With fears mounting that conflict in Ethiopia will turn into a civil war, neighbouring countries are increasingly worried the war in Ethiopia may open another door to hell that will result in further deterioration of their complex conditions.
A case in point is Sudan, which hosts more than a million refugees from its neighbouring countries. The figures were calculated even before the conflict in Ethiopia ensued between the Abiy Ahmed government and his rivals the Tigrayans who were ousted from the helm upon his ascension to power in 2018.
Sudan is in a dark abyss which led to the overthrow of Omar Al-Bashir from office after 30 years of rule. The Sudanese Revolution, much like in many countries, didn’t defuse the crisis. The current transitional government led by Abdullah Hamdok announced “an economic state of emergency” to save the national currency from collapsing and to counter the shortage in basic commodities such as bread, fuel and medicine.
The United Nations expects Ethiopians fleeing the conflict in the northern Ethiopian region of Tigray to Sudan may well reach 200,000, which means that Khartoum will bear more problems that its fragile economic and political conditions can’t afford. Some 30,000 Tigrayans have already fled their homes to Um Rakouba, east Sudan, the UN said.
Khartoum fears the Ethiopian Civil War will spread to Amhara, leading its refugees to flee to east Sudan. In addition to increasing the economic burden, Sudanese stability may well be compromised if clashes ensue between Ethiopian ethnicities on Sudanese lands.
Clashes broke out in Ethiopia earlier this month when Prime Minister Ahmed ordered his forces to head to Tigray to confront what he called “the criminal military council”, referencing the Tigray People’s Liberation Front (TPLF) which has been at the helm of power in Ethiopia since 1991 until Ahmed ascended to lead the government. As soon as Ahmed, who hails from the Protestant Oromo ethnic group, took office he fired Tigrayans in leading positions and tried tens of Tigray officials for corruption.
For three decades the Tigrayans had been controlling security, leading army positions, and high posts in Ethiopia. They accused Ahmed of marginalising the ethnic group, increasing tensions in the country divided ethnically and religiously. In an attempt to bridge such divisions, Ahmed disbanded the ruling People’s Revolutionary Democratic Front, made up of several ethnic parties representing the components of the Ethiopian people. Instead, he formed the Prosperity Party, which the TPLF refused to join.
The conflict flared when the Tigray leadership rejected the central government’s decision to put off general elections — slated for September 2020 — indefinitely, citing fears of the spread of coronavirus. Many observers dismissed the government’s claim, because even before the spread of the pandemic estimates had pointed out there was a possibility the Ethiopian state would “disintegrate” if general elections were held.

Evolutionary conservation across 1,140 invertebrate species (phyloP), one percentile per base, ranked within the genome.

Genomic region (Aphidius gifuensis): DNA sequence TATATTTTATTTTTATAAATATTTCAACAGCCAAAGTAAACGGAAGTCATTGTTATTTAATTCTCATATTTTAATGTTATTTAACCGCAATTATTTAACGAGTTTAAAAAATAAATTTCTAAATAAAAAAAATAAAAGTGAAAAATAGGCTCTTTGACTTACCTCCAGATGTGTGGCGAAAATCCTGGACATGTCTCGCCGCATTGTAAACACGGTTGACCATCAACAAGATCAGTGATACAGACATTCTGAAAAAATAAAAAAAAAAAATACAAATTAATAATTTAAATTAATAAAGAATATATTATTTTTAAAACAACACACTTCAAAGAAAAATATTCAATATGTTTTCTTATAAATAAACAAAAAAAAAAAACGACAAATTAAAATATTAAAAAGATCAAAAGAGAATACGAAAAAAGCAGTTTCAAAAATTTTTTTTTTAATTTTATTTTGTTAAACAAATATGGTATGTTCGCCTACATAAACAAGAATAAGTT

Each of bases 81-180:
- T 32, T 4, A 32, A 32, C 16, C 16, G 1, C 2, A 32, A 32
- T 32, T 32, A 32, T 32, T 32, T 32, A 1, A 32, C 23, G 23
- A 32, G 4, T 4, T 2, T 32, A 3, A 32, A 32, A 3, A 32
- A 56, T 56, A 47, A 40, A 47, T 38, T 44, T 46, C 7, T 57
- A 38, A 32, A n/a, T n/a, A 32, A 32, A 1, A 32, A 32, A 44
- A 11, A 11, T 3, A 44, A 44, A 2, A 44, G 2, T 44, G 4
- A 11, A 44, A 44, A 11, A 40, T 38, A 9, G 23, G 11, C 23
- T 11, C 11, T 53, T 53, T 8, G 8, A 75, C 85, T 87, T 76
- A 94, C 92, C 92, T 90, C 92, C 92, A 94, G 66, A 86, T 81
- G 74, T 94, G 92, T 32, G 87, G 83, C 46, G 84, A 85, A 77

The Tigray region held a referendum which the Addis Ababa government was ruled as “illegal”. The TPLF said Ahmed’s stay in power was “illegitimate”.
The Tigrayans haven’t demanded independence from Ethiopia, although this month’s events may lead to this result.
Ahmed has refused African mediation in the crisis, claiming it is “an internal affair to apply the law”. The federal government in Addis Ababa granted the Tigrayans 72 hours to surrender unconditionally, announcing it will show no mercy if its offer is rejected. The army leadership in Addis Ababa announced it was forcefully heading towards Mekelle, the Tigrayan capital, to surround it with tanks. The region may be shelled, the army said, warning the half million inhabitants in the capital of the repercussions.
Alex de Waal, a British researcher in Horn of Africa affairs, opined that quelling the rebellion in Tigray will not be easy or fast. Other ethnicities may rebel also, he said.
Sudan may have a say in determining the course of the conflict in Ethiopia, having to shoulder the burden of tens of thousands of Ethiopian refugees. Moreover, Sudan has been having decades-long border conflicts with Ethiopia over Al-Fashqa.
Sudan has not been responsive of late to Ethiopia’s procrastination in negotiations over the Grand Ethiopian Renaissance Dam dispute. Khartoum refused to take part in the last round of talks over the dam.
These conditions may drive Sudan to stand alongside the Tigray against Addis Ababa. In this case, however, Sudanese opposition groups that signed fragile peace deals with the Khartoum transitional government will support Ethiopia.
Consequently, there will likely be a bigger, open conflict between Sudan, on the one side, and Ethiopia and Eritrea on the other that are both allied against the TPLF.
Tigray had accused Eritrea of supporting the Ethiopian government in the current war. Asmara refuted the charges.
For decades, Khartoum has been involved in Ethiopian and Eritrean affairs. It supported the Tigray and the Democratic Front for the Liberation of Eritrea to free Asmara from the Derg regime under the leadership of Mengistu Haile Mariam in the 1980s.
Khartoum remained a key supporter of Eritrea’s independence until the early 1990s when rifts broke after Khartoum adopted the Islamist ideology of the Muslim Brotherhood and Eritrea harboured Sudanese oppositionists and their families.
The more significant question, however, is who will support Khartoum if it gets into hot water amid the Ethiopian conflict, especially with its deteriorated economic and political conditions.
*A version of this article appears in print in the 26 November, 2020 edition of Al-Ahram Weekly